The xkcd cartoon conflates the particular and narrow protections of the 1st Amendment of the U.S. Constitution with the older, broader, more general (and, if we’re honest, somewhat nebulous) principle of freedom of speech.
It is a great mistake to imagine that these things are the same. Doing so ignores the existence of non-governmental forms of censorship, including corporate censorship (e.g. internet filtering), and popular censorship via the tyranny of the majority — or, for that matter, the tyranny of powerful minorities!
In an open society, you personally are supposed to recognize the freedom of others to speak. Via Why I think xkcd is wrong about Free Speech – Pat Kerr – Medium
I recalled hearing this as “The mass of men long not for liberty, but for a just ruler.” The original is Sallust: “Few men desire freedom, the greater part desire just masters.”
Latest hullaballoo: Curtis Yarvin (aka “Mencius Moldbug”) was invited to give a presentation on his new computer system Urbit to the Strange Loop tech conference. Then some of his ideological enemies (actually literal Communists) found out, objected to his political views, and he got banned from the conference.
Article here, Hacker News thread here, impressively prescient Moldbug post here, demonstration of inevitable Streisand Effect here.
I did consider not linking this since it’s so obviously toxoplasma, but I was convinced to do so by this letter where the conference organizer states he’s never read any Moldbug himself, but decided to cave to the ban request because otherwise politics overshadow the conference, which was supposed to be about tech.
This kind of crystallizes a pattern I’ve been noticing recently where some social justice activists use a tactic along the lines of “Nice institution youse gots here, shame if somebody were to politicize it”.
I sympathize with the desire to give into that to avoid trouble, but I think maybe the only way to avoid enshrining that kind of heckler’s veto always working is to make it clear that the choice to give in will also be politicized.
Maybe if organizers know that banning all insufficiently-leftist-people and not banning all insufficiently-leftist-people will both result in politicization and Internet firestorms, they’ll say “screw it” and just follow their principles.
Via Slate Star Codex. Apparently you’re not allowed to speak about anything at all if you don’t have The Right Political Opinions At The Right Time, especially when the #hashTagMob start bullying and heckling. The best response to the #hashTagMob is to double down and invite *more* people they disagree with. Giving in gives them the ability to say “See, we were right!” and then they’ll do more of it. Once you pay extortion, you never get rid of the extortionist.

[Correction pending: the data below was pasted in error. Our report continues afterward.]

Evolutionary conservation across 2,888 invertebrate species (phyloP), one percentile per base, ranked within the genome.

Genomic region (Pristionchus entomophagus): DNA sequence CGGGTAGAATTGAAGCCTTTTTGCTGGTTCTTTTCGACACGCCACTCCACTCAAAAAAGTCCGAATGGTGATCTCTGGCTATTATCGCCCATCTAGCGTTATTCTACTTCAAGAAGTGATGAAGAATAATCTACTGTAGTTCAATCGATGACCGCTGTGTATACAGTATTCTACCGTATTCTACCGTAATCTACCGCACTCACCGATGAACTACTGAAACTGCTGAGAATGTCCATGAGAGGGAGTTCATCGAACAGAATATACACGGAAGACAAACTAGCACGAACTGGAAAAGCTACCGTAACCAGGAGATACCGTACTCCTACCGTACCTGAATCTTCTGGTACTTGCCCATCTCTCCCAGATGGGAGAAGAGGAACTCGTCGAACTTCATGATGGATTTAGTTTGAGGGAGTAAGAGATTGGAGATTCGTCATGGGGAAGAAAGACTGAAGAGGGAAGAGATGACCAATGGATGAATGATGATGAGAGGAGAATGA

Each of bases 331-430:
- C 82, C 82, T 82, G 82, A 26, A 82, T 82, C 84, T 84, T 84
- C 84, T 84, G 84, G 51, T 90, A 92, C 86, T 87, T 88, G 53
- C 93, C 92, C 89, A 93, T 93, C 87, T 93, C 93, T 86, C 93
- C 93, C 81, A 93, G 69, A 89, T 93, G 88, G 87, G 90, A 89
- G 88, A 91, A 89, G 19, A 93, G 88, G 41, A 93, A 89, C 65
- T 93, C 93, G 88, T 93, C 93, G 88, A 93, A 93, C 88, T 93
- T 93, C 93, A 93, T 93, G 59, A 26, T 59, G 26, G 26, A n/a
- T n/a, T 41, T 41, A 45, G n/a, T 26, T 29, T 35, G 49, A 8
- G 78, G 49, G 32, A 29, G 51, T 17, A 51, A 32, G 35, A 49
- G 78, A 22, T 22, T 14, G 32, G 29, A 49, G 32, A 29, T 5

I have had it in mind to write up an article about the TSA as an implementation of the Milgram experiment, but it’s apparently old ground already covered:
(Posted from inside Newark Airport, at which security was pleasantly civilized: no taking-off of shoes, a metal detector instead of a body scan, and of course a bag scan.)
Chinn was already a legend in Madison County, Mississippi, because of his unwillingness to bend to white power. David Dennis, then CORE’s Mississippi project director, recalls being in the courtroom of the county courthouse in Canton, Mississippi one morning in 1963, attending a bond hearing for a volunteer who had been arrested on a traffic violation, when C.O. Chinn walked in. Chinn was wearing a holstered pistol on his hip, which probably would not have raised an eyebrow if he had been white.
“Now C.O,” drawled the judge, “You know you can’t come in here wearing that gun.” Madison County Sheriff Billy Noble, was also in the courtroom; Chinn looked over at him, and responded, “As long as that S.O.B. over there is wearing his, I’m gonna keep mine.”
The enmity between Chinn and the sheriff was well known throughout the county and, half-expecting a shootout, Dave Dennis thought to himself, “We’re all dead.” But the judge spoke coaxingly to both men: “Boys, boys, no. Why don’t you put your guns on the table over here on the table in front of the bench. Let’s be good boys.” Both men walked to the table, and — eyeing one another “very carefully,” Dennis remembers — set their pistols down.
via Strong men keep a-comin’ on – The Washington Post.